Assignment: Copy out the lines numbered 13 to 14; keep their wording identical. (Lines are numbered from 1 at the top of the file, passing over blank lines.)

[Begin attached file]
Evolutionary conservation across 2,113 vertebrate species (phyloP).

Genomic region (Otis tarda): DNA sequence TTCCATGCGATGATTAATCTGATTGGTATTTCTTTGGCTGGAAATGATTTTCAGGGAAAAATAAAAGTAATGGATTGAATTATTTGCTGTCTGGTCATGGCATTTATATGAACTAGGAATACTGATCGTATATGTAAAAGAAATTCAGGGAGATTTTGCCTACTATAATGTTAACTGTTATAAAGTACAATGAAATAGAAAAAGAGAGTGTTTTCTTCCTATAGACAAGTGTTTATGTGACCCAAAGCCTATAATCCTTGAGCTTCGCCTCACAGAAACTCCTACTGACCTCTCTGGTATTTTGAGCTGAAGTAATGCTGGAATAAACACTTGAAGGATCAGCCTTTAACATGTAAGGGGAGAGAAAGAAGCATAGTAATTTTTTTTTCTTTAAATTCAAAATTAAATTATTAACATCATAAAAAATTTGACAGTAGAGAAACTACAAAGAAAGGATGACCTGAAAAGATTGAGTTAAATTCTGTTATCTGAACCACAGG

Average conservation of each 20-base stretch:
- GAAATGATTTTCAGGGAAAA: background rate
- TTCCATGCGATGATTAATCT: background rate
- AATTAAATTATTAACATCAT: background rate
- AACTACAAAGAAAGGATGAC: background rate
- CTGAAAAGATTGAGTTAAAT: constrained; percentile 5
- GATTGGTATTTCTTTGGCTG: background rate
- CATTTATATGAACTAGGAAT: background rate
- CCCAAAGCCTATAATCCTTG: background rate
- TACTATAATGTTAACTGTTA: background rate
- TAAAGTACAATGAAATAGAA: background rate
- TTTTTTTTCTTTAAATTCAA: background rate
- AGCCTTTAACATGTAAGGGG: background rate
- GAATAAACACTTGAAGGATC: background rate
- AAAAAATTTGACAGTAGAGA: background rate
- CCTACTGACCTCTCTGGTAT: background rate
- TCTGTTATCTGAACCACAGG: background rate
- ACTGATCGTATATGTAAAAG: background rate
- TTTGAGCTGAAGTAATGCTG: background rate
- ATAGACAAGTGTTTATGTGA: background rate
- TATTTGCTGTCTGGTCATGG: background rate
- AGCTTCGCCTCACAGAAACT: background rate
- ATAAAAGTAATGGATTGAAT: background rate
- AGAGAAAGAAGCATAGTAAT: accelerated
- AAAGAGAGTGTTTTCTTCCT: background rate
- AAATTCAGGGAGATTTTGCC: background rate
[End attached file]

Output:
- TAAAGTACAATGAAATAGAA: background rate
- TTTTTTTTCTTTAAATTCAA: background rate